Scenario: Emirates will fly to Toronto. We know that for reasons of geography, its core market will be the Indian subcontinent and Middle East, because the Canadian O&D market to DXB as a destination is very small, Europe is a big backhaul from DXB and flying time to Eastern Asia and the South Pacific is much shorter via the Pacific. The arrival of EK will have a modest impact on Air Canada's ability to share in traffic to the Indian subcontinent and to the Middle East via LHR and FRA, but it will have have a huge impact on European carriers serving Canada who have a tendency to fill a significant portion of their Canadian departures in the winter schedule with traffic to India. Knock out a good portion of that traffic because it moves via the Gulf (either EK, EY which is going nonstop to DXB or possible future services on QR or others) or on new nonstop services by JET or possibly AI and it's not hard to see the traditional role of the European megahubs (CDG, LHR, FRA, AMS) knocked down more than a peg, with a commensurate reduction in either frequency or gauge, ergo less competition, or less compelling service competition, on the North Atlantic for AC. This is a case where allowing more competition would work for AC's advantage, because it could then put a 787 or two into India and focus on the smaller market for Canadian-origin business travel and other time-sensitive business they couldn't get over the past decade with a larger, less cost-effective aircraft. To this end, AC would not block competition so much as lobby for the Canadian government to ensure that Canada (meaning AC) gets access to attractive market opportunities as part of the deal, and in EK's case, it might want timely slot guarantees and anti-dumping assurances as part of that as well as liberal pricing rules for any fifth freedom operations it might mount were it to fly through DXB.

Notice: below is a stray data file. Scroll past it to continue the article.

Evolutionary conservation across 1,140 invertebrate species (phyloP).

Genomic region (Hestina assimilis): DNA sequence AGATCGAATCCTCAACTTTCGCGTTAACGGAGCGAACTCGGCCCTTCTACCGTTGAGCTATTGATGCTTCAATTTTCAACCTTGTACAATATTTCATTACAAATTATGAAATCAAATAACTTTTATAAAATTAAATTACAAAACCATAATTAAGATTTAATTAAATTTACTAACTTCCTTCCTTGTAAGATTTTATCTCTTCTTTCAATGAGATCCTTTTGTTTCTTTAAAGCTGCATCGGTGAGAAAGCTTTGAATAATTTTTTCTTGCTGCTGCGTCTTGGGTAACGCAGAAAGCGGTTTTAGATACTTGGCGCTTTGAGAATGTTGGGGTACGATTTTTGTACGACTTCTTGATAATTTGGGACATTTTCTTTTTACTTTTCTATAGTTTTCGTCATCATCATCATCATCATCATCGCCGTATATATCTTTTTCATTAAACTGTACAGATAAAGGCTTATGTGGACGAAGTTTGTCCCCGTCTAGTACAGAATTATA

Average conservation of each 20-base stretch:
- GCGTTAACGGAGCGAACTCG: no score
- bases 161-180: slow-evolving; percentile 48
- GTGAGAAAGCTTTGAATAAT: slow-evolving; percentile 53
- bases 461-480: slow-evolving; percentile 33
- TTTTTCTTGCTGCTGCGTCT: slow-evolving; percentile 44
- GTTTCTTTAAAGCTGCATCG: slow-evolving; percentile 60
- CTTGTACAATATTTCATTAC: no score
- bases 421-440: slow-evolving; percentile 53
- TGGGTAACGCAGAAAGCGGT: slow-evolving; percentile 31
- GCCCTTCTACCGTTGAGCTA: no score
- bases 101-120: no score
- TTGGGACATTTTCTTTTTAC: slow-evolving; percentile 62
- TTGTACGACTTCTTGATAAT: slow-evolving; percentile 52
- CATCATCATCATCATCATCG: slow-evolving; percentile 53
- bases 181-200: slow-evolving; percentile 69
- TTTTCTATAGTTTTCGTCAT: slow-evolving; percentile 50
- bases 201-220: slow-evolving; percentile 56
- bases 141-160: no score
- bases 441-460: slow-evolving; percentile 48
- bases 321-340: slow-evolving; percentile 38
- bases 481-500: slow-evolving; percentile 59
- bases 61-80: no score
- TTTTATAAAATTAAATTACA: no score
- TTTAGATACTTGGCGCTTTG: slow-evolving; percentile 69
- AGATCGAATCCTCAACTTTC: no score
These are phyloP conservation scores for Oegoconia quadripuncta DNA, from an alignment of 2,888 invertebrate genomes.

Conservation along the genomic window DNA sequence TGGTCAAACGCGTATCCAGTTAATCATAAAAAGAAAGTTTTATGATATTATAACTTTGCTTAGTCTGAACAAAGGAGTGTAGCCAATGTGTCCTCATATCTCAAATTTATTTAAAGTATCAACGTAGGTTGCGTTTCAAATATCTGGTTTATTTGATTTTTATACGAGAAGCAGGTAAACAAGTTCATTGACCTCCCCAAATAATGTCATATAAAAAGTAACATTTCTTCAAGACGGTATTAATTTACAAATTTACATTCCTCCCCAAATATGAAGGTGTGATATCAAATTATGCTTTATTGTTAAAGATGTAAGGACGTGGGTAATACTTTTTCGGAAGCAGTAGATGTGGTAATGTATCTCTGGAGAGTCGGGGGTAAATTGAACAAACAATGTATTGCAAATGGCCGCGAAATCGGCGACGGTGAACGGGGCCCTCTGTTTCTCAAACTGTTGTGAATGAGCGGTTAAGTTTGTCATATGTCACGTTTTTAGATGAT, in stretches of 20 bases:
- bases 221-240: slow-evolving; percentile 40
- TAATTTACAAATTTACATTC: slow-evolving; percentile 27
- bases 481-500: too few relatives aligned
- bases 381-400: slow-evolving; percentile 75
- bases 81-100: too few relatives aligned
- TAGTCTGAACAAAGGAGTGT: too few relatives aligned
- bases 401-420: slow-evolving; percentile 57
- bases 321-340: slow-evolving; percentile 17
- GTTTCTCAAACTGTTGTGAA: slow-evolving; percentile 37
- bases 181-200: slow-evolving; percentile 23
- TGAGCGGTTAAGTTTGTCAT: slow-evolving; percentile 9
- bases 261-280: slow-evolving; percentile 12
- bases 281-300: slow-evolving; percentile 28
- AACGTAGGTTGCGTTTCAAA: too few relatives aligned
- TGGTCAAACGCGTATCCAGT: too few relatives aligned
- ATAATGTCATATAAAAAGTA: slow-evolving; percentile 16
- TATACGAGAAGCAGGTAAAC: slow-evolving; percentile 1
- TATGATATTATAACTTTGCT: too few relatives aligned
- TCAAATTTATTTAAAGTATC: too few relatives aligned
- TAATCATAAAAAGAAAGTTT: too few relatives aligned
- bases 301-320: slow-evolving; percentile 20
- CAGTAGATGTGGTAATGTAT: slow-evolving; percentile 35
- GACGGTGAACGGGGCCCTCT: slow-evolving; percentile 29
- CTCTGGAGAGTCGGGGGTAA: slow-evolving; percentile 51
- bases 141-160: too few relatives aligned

Scenario: Airport A - let's say Vancouver - wants as many airlines and as many flights as possible. However, if one airline moves in with 3 or 4 A380 flights per day and depresses pricing, it might preclude several other airlines starting new nonstop services. Ultimately, YVR would end up with few nonstops to fewer places. Call the Wal-Mart syndrome. The arrival of Wal-Mart in your community can destroy a lot of competitors but also preclude other Big Box stores from opening up. Ultimately, it's in a community's interest to have Wal-Mart, Target, K-Mart, Nordstrom's, etc., but if the Wal-Mart is oversized, some of the others may never come and Main Street - with its personalized service - can be eviscerated. A lot of communities that have lived the Wal-Mart experience have come to regret it, but can't do anything about it. However, the Canadian government, in negotiating new bilaterals, can regulate competition in a manner that defines competition not just as a commodity (a seat), but as a service (access) and can ensure that YVR's aviation role grows horizontially as well as vertically because the needs of the community are best-served not just by adding seats but by ensuring the seats come from different carriers in different places. That's not an argument that airports make, because they are volume driven and really care less about the community's needs than they claim.


User currently offlineDYK From Canada, joined Jul 2004, 407 posts, RR: 0
Reply 12, posted (7 years 1 month 1 day 20 hours ago) and read 2646 times:

Quoting Sebring (Reply 11):